Ruling party chief urges bipartisan efforts on economy, N. Korea

By 정주원
  • Published : Feb 4, 2014 - 14:11
  • Updated : Feb 4, 2014 - 14:11
The chief of the ruling Saenuri Party on Tuesday called for bipartisan efforts to tackle chronic problems in the economy and prepare for inter-Korean reunification, citing issues such as a widening income gap and North Korea's human rights situation.

Rep. Hwang Woo-yea made the call in a speech marking the beginning of this month's extra parliamentary session, saying the country's future depends on its ability to overcome such challenges.

"One could say that the No. 1 duty of the government of our times is to ease deepening inequalities," Hwang said in his address to the National Assembly. "The Saenuri Party will adopt solutions to inequalities as its central policy task and devote all of our energy to rebuilding a 'great middle-class society.'"

Recent data show that nearly half of South Koreans consider themselves as belonging to the lower class, while South Korea's Gini coefficient -- a measure of income inequality -- is the sixth-highest among 34 advanced nations of the Organization for Economic Cooperation and Development, he said.

Hwang also vowed to work together with opposition parties to formulate and execute the three-year economic innovation plan announced by President Park Geun-hye last month, saying the focus will be on fostering a "creative economy" and nurturing small but skilled businesses, known as hidden champions.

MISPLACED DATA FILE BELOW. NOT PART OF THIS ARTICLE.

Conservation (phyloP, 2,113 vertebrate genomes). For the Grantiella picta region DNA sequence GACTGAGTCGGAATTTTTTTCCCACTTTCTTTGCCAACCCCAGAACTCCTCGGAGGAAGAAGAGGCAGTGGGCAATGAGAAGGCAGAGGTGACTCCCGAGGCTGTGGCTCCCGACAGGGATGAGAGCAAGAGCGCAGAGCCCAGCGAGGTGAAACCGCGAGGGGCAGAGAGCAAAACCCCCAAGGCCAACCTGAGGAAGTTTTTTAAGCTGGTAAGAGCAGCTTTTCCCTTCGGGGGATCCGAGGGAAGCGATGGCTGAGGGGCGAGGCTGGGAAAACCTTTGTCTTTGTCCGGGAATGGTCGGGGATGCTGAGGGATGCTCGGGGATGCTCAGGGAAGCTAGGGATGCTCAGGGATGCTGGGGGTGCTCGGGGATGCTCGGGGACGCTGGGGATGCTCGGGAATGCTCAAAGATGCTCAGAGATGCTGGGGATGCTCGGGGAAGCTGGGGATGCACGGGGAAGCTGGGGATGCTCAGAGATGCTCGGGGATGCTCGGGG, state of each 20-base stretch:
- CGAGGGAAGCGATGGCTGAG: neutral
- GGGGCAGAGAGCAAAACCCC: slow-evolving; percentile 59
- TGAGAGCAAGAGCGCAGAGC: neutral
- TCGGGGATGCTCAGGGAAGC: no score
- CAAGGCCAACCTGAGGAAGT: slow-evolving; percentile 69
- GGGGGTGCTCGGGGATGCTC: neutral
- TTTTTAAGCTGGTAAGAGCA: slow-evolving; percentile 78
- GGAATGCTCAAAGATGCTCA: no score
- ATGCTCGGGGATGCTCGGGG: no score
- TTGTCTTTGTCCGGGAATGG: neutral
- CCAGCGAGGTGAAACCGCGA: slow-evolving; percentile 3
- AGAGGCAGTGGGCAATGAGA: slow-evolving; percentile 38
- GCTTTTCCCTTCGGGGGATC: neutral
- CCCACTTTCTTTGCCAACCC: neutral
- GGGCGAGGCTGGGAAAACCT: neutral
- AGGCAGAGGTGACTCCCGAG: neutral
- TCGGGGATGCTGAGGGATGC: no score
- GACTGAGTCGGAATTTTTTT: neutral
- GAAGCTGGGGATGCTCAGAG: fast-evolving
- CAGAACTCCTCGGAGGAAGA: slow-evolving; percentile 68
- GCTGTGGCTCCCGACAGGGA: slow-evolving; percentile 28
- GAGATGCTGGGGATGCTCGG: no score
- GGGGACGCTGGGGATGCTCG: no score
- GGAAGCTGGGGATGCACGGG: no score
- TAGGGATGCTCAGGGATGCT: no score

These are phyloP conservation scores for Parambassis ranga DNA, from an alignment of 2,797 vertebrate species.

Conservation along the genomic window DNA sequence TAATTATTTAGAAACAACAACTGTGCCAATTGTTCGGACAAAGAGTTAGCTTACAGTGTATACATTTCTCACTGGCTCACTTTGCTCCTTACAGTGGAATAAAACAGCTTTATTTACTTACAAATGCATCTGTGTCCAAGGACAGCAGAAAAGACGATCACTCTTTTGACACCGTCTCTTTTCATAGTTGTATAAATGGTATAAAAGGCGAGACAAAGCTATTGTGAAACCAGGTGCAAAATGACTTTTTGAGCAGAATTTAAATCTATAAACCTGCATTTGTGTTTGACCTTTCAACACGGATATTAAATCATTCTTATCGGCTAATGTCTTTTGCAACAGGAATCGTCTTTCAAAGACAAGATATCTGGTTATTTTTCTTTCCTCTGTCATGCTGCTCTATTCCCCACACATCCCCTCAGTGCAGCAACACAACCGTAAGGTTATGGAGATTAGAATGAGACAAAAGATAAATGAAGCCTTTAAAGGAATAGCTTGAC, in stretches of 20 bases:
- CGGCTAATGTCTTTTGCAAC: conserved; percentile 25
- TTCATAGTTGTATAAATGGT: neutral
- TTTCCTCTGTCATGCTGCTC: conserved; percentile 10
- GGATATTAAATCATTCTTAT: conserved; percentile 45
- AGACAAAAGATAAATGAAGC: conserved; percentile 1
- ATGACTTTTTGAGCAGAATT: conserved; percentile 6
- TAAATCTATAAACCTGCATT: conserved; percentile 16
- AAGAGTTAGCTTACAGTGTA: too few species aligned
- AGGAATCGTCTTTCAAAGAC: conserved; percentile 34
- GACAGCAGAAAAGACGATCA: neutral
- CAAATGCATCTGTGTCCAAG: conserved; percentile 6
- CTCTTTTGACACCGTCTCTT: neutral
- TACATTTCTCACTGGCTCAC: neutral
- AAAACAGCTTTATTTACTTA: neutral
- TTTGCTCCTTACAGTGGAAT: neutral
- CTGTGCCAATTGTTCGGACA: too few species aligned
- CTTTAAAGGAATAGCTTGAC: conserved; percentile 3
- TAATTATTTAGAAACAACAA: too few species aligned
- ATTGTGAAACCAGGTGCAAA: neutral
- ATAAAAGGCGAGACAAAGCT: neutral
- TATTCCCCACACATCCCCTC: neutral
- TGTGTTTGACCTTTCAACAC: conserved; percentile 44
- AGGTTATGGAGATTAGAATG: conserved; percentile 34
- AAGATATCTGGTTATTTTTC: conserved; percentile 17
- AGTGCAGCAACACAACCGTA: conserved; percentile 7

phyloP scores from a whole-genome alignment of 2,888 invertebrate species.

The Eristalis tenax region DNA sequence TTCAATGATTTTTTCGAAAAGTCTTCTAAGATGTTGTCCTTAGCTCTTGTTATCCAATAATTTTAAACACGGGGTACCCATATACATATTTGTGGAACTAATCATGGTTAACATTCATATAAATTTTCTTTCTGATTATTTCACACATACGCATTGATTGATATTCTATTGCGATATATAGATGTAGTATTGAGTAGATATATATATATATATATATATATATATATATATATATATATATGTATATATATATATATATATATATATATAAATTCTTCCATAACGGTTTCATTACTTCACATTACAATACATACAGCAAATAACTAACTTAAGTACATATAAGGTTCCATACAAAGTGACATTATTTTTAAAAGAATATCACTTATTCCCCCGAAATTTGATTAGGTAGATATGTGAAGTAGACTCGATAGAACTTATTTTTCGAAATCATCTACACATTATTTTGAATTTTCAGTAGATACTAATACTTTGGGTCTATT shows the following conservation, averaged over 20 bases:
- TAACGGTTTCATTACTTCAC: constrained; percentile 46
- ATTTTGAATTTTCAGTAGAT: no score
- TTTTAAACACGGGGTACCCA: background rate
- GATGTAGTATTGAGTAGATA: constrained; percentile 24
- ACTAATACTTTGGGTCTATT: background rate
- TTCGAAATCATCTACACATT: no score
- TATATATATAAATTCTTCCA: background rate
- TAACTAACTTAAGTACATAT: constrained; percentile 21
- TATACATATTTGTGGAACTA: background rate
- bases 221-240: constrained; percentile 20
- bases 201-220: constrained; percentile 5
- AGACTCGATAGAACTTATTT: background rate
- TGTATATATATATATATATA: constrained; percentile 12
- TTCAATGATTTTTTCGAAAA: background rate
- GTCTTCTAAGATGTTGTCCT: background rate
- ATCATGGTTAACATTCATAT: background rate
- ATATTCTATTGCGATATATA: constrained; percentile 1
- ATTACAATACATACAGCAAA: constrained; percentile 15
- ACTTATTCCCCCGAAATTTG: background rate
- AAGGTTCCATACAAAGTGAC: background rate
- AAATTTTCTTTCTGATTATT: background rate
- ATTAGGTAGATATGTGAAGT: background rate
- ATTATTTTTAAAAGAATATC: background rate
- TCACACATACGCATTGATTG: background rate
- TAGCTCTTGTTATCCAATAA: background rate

The three-year plan centers on three main strategies -- strengthening economic fundamentals, nurturing an innovative economy and creating a balanced economy where not just exports but also domestic demand is stimulated.

Hwang also said the ruling party will focus on issues related to North Korea and inter-Korean reunification, and work with opposition parties to create a single mid- to long-term overarching policy on the two subjects.

The rival parties should pass a long-pending bill on North Korea's human rights situation during this month's parliamentary session and work to encourage more cultural and people-to-people exchanges between the sides, he said.

The main opposition Democratic Party recently voiced support for the bill, but the two parties have still maintained their differences over whether it should call for giving more humanitarian aid to the impoverished North. (Yonhap News)